Is it possible that two HIT running programs which have the same volume (time), same intensity, same effort needed, same distance to be covered and same break periods can bring substantially different results in the form of increased capabilities in terms of oxygen efficiency and anaerobic efficiency? The answer to this question has been given by scientists from the most famous Israeli institute – Wingate. Certainly, the programs in question were not identical in every single aspect – the identical features have been presented above.
The first program (Increasing-distance Protocol) was to cover the following distances by running: 100, 200, 300, 400 and 500 meters at the speed of 75% of individual maximum sprint per 100 meters. Further sections of the run were followed by longer breaks: 3, 5, 7 and 9 minutes. During these breaks the subjects took active rest in the form of marching.
The second program (Decreasing-distance Protocol) was a reversed version of the first one. This is explained in the drawing below.
Fig.1 40 physical education students (men) took part in the study. They were assigned at random to one of the above training programs (20 each) twice a week for 6 subsequent weeks. In both programs the subjects were to cover 1500 meters in total during a single training, and the total time of all breaks in both groups was 24 minutes.
Before and after the program the subjects underwent two function tests: graded oxygen efficiency test (running on a running track) which was expected to estimate the maximum ability to consume oxygen (VO2max) and anaerobic capabilities test Wingate – a 30-second maximum effort on the bicycle ergograph during which 3 basic parameters were measured: a 5-second peak power (Peak power – PP), mean power (Mean Power – MP) and fatigue index, that is a percent of a drop of power at the end of peak power test (Fatigue Index – FI).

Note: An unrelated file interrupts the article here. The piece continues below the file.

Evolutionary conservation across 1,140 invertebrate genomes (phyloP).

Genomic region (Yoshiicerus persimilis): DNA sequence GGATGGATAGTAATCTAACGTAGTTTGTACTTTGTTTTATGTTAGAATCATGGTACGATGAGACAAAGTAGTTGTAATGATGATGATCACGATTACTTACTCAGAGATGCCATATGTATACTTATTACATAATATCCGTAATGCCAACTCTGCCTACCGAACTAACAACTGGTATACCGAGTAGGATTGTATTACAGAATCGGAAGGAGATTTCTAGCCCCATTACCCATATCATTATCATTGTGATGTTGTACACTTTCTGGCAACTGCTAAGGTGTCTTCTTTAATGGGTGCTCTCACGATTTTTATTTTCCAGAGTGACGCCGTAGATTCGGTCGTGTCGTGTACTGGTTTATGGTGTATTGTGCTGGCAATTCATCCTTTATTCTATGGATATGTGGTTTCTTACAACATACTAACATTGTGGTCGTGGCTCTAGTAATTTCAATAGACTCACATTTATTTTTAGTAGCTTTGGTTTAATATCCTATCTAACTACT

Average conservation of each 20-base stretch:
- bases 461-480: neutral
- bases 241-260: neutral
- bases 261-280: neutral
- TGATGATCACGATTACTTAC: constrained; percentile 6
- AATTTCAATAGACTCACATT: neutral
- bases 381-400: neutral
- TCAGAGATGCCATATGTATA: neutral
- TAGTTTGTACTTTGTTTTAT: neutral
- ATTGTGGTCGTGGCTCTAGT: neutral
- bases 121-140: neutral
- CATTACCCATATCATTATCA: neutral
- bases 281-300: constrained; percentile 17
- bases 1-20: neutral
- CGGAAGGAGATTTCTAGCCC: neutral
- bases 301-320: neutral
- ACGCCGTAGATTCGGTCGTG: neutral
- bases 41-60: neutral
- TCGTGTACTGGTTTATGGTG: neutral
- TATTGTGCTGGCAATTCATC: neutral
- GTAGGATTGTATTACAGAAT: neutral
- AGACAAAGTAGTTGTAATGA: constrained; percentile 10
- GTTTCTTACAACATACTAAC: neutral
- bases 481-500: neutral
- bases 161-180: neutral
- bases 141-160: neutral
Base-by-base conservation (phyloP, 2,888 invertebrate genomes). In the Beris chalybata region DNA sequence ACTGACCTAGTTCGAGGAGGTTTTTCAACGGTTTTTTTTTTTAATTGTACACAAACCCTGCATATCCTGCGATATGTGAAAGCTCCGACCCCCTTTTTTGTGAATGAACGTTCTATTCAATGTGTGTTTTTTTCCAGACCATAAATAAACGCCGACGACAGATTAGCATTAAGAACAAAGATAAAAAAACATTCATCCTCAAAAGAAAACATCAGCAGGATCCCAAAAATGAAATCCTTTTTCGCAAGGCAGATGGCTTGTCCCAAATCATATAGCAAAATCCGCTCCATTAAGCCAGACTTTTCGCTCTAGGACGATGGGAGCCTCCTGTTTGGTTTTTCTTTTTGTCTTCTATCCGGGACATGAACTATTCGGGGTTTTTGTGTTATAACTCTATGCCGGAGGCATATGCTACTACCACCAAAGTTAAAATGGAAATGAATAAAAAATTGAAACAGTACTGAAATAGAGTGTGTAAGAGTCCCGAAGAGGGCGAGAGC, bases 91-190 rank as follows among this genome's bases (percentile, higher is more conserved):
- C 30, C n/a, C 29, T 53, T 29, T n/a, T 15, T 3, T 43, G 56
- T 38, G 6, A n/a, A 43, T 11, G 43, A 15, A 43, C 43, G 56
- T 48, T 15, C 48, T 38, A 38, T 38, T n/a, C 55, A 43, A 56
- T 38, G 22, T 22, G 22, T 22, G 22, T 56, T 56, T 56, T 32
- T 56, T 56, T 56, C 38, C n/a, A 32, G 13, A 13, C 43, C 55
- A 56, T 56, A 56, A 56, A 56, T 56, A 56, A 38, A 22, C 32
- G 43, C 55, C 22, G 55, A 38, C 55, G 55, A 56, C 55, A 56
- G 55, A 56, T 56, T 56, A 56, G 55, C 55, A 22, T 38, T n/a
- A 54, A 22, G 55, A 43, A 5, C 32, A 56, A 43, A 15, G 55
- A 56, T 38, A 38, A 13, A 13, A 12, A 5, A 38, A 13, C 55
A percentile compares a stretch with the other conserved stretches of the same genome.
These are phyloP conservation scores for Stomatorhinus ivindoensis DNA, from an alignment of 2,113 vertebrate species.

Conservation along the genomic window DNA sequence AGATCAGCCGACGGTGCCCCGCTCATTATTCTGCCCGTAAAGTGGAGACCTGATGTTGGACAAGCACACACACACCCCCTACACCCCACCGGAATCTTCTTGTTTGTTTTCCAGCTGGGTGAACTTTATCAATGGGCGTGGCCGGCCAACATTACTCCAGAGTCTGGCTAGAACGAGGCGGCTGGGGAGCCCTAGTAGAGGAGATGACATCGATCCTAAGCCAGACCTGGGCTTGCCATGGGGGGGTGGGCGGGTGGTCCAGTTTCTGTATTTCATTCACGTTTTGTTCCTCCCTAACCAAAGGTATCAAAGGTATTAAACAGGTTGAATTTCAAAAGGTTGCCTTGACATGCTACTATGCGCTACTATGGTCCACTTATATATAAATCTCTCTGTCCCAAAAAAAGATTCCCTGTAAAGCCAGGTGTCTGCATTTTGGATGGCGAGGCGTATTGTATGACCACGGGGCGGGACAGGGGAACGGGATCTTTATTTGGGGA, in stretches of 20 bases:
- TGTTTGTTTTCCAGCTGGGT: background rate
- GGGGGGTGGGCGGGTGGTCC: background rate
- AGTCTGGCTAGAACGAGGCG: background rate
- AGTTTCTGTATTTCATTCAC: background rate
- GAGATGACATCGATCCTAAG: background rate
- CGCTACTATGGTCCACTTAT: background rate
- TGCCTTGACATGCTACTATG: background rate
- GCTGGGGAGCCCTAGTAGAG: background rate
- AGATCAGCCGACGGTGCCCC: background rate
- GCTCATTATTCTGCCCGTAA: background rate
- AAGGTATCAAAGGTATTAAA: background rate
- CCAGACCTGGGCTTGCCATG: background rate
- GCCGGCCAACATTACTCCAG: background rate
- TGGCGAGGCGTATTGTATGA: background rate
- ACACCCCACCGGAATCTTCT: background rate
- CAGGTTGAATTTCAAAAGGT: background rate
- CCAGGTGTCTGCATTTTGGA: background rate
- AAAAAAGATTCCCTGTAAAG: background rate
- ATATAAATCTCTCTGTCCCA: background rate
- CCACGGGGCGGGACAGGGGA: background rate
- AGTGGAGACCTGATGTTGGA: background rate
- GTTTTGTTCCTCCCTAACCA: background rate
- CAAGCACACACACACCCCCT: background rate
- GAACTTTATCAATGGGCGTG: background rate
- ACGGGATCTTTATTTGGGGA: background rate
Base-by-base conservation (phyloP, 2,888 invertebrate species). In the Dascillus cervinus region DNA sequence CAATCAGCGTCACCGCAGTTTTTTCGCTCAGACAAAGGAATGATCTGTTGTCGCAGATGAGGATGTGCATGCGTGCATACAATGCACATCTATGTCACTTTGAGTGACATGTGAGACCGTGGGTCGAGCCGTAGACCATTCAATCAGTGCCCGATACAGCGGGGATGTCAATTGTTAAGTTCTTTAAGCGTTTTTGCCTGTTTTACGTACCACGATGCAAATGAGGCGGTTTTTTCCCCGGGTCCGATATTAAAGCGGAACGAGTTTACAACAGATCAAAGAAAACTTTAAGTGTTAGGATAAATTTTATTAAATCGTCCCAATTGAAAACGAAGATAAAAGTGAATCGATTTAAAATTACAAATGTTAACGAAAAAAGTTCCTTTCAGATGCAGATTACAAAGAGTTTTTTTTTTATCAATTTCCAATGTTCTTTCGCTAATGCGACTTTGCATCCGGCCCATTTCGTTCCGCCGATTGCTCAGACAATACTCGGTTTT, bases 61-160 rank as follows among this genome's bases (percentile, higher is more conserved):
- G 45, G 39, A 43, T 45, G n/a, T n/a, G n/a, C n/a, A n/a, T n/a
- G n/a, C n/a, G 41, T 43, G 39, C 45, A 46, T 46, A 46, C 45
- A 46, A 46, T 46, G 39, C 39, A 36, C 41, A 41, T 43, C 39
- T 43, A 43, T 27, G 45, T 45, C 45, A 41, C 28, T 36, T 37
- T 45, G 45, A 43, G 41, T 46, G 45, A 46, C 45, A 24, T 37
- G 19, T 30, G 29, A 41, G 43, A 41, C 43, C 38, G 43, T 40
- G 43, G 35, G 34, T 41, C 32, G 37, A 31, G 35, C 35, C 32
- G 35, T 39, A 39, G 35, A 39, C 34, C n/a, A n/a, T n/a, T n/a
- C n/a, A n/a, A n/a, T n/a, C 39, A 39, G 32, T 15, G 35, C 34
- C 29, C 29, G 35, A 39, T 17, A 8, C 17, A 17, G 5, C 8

Now the most important part – results of the experiment. Oxygen efficiency: Both protocols caused a considerable rise of VO2max, but a clearly improved results were achieved by a group which had completed a decreasing-distance program.
Fig. 2 Participants of Decreasing-distance program improved their VO2max on average by nearly 200% when compared to the group which covered longer and longer sections during their trainings.
Anaerobic efficiency: results were similar to oxygen efficiency. Both groups improved all three parameters in question (PP, MP and FI) but the results were substantially better in the group which started every training from a longer and finished with shorter distances, as presented in the diagrams below.
The results show that by using various conduct algorithms in the interval training, we can do the same work using the same distance and the same rest breaks, and devote the same amount of time to both trainings, yet achieve completely different results.
The results of the experiment complied with the thesis assumed by the researchers. The thesis was put forward on the basis of previous studies which focused on monitoring the impact of a single training session of two similar protocols on an organism. A physiological reaction of the organism: cardiovascular (HR), metabolic (lactate level) and hormonal (post-effort rise of growth hormone) in this case was substantially higher than in the decreasing-distance training.
In the summary, the researchers remind us that the results can be distinctive to a specific nature of the group in question and may be different with regard to well-trained runners. Also, results may be different if protocols are modified.
“The effect of two different interval-training programmes on physiological and performance indices.”
Mahmood Sindiani, Alon Eliakim, Daria Segev & Yoav Meckel
European Journal of Sport Science (2017),
Developed by Mariusz Goliński
Rehasport Clinic Motor Skills Trainer